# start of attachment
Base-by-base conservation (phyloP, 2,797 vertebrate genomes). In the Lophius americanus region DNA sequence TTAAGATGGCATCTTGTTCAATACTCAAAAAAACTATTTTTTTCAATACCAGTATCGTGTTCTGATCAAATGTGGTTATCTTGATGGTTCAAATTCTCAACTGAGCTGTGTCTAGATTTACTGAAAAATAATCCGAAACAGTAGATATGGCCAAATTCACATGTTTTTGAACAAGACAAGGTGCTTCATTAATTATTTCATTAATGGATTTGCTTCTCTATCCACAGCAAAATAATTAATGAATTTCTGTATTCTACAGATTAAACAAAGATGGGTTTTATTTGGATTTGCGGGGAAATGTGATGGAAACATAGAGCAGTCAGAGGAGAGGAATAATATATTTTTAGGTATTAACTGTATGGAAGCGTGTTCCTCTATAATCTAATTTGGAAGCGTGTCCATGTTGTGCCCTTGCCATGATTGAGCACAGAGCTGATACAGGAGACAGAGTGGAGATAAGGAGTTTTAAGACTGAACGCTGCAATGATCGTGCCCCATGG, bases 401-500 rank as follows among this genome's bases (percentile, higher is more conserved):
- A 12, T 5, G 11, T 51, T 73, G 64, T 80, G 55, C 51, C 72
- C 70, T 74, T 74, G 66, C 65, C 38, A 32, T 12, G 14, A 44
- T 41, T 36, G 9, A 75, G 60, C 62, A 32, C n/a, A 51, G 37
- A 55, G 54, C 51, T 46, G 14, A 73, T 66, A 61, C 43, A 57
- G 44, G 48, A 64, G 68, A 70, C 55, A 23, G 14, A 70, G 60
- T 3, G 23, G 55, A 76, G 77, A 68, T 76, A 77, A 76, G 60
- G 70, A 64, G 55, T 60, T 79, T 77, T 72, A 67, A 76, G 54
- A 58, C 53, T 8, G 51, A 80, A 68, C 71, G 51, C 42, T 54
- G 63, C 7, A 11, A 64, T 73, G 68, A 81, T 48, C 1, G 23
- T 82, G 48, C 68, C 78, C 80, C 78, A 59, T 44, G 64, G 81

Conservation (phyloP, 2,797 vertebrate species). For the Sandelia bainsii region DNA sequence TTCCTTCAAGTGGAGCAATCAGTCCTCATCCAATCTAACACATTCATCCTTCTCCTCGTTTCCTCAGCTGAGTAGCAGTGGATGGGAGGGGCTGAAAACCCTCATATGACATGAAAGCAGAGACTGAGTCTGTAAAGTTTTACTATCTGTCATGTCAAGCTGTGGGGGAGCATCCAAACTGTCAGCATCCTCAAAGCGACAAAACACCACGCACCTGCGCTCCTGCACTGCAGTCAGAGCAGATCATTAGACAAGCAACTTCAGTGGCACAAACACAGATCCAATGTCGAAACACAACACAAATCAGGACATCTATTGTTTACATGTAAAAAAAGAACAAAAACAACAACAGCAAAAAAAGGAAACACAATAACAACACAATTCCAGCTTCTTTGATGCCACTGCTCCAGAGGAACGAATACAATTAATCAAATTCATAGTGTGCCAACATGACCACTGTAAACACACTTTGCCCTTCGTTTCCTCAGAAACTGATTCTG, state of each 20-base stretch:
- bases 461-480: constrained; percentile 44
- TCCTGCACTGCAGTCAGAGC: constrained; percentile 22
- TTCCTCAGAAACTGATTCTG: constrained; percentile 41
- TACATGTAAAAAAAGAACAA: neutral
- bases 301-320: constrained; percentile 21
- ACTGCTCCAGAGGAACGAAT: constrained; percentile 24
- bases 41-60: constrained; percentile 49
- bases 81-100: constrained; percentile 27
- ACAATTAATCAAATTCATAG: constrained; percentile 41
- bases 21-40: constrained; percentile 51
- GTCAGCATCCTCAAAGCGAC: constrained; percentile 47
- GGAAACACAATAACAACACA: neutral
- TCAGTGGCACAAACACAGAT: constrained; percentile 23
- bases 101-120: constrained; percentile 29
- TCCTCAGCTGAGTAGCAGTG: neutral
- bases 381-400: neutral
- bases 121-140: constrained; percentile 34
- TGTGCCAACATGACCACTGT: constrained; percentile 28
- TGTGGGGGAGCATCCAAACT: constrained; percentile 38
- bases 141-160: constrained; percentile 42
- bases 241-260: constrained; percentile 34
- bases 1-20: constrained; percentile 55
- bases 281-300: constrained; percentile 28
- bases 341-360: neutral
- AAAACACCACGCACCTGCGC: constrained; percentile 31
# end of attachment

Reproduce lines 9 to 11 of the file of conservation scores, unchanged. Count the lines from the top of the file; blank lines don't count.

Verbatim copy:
- A 58, C 53, T 8, G 51, A 80, A 68, C 71, G 51, C 42, T 54
- G 63, C 7, A 11, A 64, T 73, G 68, A 81, T 48, C 1, G 23
- T 82, G 48, C 68, C 78, C 80, C 78, A 59, T 44, G 64, G 81